What is Lynch Syndrome? Lynch Project Pack Everybody image.jpg

Lynch Syndrome is an inherited genetic condition. Around half of all people with Lynch Syndrome develop colorectal cancer. It is also responsible for a range of other cancers including endometrial, gastric, small bowel, urothelial and brain cancers.

Each year, 1,100 colorectal cancers and at least 260 endometrial cancers are caused by Lynch Syndrome, making it the most common form of hereditary colorectal cancer and most common form of hereditary endometrial cancer.

An estimated 175,000 people have Lynch Syndrome in the UK, but fewer than 5% of individuals know they have the condition (Bowel Cancer UK).

For this reason, the National Institute for Health and Care Excellence has recommended that all people diagnosed with colorectal or endometrial cancer are tested for Lynch Syndrome. (NICE DG27 diagnostic pathway and NICE DG42).

Referring patients for genetic assessment

Approximately 3.3% of all people with colorectal cancer and 2-3% of all women with endometrial cancer will have Lynch Syndrome.

Every patient with a new diagnosis of colorectal or endometrial cancer should be tested for Lynch Syndrome. Following testing and if indicated, multi-disciplinary teams (MDTs) should refer patients for germline testing.  This can be done by direct referral from the MDT into the local clinical genetics centre for germline testing or through mainstreaming – see below for more information on mainstreaming. 

Eligible patients should be informed by an MDT member that they will receive a genetic assessment.

The SSCA has worked with the NHS South East Genomic Medicine Service Alliance, clinicians and local pathology services to produce Standard Operating Procedures (SOP) to help teams implement and deliver the Lynch Syndrome testing pathway for colorectal or endometrial cancers. The guidance is for members of colorectal and gynaecological MDTs. It outlines the diagnostic testing pathway and individual MDT's responsibilities for onward referral to regional genetics expert centres.

Click on the buttons below to download the SOPs.

What is mainstreaming?

Mainstreaming refers to the shift of germline testing away from the Clinical Genetics to other clinics and specialities - for example in the local hospital.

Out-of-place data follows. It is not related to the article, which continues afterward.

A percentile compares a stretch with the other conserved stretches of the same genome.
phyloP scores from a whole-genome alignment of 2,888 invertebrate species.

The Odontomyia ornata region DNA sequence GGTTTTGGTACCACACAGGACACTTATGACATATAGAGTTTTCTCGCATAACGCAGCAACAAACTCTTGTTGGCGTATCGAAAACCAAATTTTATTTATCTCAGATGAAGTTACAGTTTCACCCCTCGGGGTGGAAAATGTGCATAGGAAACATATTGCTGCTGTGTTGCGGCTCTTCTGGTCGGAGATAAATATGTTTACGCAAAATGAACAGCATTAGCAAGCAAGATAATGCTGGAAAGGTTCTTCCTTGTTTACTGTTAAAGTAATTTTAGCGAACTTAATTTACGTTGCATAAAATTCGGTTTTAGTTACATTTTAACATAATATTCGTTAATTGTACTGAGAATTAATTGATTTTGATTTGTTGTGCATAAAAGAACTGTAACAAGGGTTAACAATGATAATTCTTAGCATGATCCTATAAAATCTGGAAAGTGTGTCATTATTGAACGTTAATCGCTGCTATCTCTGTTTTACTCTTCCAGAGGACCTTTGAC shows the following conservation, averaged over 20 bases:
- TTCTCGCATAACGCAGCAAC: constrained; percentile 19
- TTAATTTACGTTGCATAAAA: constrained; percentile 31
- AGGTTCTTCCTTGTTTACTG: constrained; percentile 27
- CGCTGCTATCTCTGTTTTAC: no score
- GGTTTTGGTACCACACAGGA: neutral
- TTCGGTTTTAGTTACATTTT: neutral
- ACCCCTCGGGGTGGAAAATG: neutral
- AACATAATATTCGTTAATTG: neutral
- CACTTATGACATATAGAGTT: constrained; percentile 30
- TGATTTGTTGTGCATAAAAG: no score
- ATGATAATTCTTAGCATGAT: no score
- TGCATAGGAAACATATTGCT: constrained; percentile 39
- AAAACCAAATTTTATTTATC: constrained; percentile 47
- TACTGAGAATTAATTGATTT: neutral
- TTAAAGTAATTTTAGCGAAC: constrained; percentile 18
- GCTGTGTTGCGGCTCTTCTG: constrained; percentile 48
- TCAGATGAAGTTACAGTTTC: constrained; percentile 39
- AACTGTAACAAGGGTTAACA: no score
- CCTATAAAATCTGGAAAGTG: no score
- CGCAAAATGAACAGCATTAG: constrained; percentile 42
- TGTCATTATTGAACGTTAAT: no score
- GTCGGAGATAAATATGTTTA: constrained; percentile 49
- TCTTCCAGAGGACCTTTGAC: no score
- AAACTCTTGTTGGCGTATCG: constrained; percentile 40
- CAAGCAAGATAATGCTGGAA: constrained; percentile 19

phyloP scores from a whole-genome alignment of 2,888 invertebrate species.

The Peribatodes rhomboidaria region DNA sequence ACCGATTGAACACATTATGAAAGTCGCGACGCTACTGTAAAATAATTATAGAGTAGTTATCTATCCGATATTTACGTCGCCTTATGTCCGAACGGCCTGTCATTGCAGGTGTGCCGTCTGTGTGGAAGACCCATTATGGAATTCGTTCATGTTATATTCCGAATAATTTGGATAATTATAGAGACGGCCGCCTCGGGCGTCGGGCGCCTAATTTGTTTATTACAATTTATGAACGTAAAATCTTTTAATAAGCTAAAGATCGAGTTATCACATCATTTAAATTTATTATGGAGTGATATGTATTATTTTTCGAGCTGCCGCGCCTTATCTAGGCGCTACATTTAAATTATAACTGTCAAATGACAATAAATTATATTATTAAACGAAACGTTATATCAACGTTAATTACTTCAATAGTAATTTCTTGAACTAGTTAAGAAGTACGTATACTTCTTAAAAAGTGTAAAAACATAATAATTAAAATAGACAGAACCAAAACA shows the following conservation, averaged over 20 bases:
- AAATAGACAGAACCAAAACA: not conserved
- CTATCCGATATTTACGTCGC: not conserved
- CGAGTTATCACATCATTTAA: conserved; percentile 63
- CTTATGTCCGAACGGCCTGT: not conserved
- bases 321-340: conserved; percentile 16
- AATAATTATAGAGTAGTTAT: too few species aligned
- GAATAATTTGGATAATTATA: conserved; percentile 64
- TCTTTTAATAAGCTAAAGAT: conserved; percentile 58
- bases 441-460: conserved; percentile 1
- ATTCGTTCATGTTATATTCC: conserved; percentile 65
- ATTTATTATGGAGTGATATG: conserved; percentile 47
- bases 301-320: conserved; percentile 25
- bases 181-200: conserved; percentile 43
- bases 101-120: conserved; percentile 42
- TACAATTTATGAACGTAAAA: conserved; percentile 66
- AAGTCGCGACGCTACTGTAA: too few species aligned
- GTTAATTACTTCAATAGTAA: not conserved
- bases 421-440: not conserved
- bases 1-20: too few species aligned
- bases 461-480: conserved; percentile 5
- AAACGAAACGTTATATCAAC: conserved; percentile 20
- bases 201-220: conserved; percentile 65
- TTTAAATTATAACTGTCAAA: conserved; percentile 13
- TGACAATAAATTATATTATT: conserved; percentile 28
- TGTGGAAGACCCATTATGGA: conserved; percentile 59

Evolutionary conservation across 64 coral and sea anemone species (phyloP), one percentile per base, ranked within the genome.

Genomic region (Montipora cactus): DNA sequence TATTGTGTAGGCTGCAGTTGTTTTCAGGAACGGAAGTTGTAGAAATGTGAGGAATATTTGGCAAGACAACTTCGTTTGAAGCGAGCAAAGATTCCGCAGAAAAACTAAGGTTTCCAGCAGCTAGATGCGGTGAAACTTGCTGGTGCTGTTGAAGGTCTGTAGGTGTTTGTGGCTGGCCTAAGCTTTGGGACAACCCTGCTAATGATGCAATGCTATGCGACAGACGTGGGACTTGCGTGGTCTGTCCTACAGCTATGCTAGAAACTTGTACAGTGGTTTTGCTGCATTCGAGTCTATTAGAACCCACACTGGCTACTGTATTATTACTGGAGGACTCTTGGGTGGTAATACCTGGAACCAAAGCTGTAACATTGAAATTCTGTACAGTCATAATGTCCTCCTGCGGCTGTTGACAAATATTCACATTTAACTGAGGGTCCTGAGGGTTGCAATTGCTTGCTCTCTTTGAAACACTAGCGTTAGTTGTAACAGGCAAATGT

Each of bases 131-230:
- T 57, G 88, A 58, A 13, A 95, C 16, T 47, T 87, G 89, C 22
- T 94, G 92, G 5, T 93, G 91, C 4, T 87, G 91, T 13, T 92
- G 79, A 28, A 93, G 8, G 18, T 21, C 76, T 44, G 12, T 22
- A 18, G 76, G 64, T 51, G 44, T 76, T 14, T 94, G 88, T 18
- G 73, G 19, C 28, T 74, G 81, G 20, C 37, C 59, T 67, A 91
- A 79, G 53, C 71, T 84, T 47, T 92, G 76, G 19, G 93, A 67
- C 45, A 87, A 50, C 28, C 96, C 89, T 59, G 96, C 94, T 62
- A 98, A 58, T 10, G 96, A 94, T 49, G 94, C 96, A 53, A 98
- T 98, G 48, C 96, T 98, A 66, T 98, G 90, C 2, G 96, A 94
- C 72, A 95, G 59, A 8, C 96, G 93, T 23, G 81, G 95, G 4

The NHS South East Genomic Medicine Service Alliance has developed a series of bespoke tutorials which aim to provide the training necessary to set up a local mainstreaming service. 

At the end of the training, individuals will be able to:

  • Describe Lynch Syndrome and its predisposition to cancer
  • Understand the eligibility criteria for genetic testing for Lynch Syndrome
  • Demonstrate drawing a family pedigree
  • Identify appropriate genomic testing requests
  • Describe the importance of informed consent in the context of a possible Lynch Syndrome diagnosis, including the patient’s right to decline genetic testing
  • Identify scope of practice and know how/where to seek further support and assistance where relevant

The training package will be tailored to the person undertaking the training however, sessions typically last for 2 hours and run every fortnight for approximately 6 weeks. 

If you or a member of your team are interested in mainstreaming, please contact the South East Regional Lynch Syndrome CNS aela.limbu@gstt.nhs.net

South East Genomics

The NHS South East Genomic Medicine Service Alliance brings together providers within Surrey, Sussex, Kent and south London, to work in partnership to support the systematic embedding of genomics in to mainstream care.

Find information about Lynch Syndrome including workshops and training events here: South East Genomics Lynch Syndrome  

Recording of the South East Genomics lunch and learn session on Lynch Syndrome and colorectal cancer held in June 2023
Recording of the South East Genomics lunch and learn session on Lynch Syndrome, endometrial cancer and genomics held in June 2023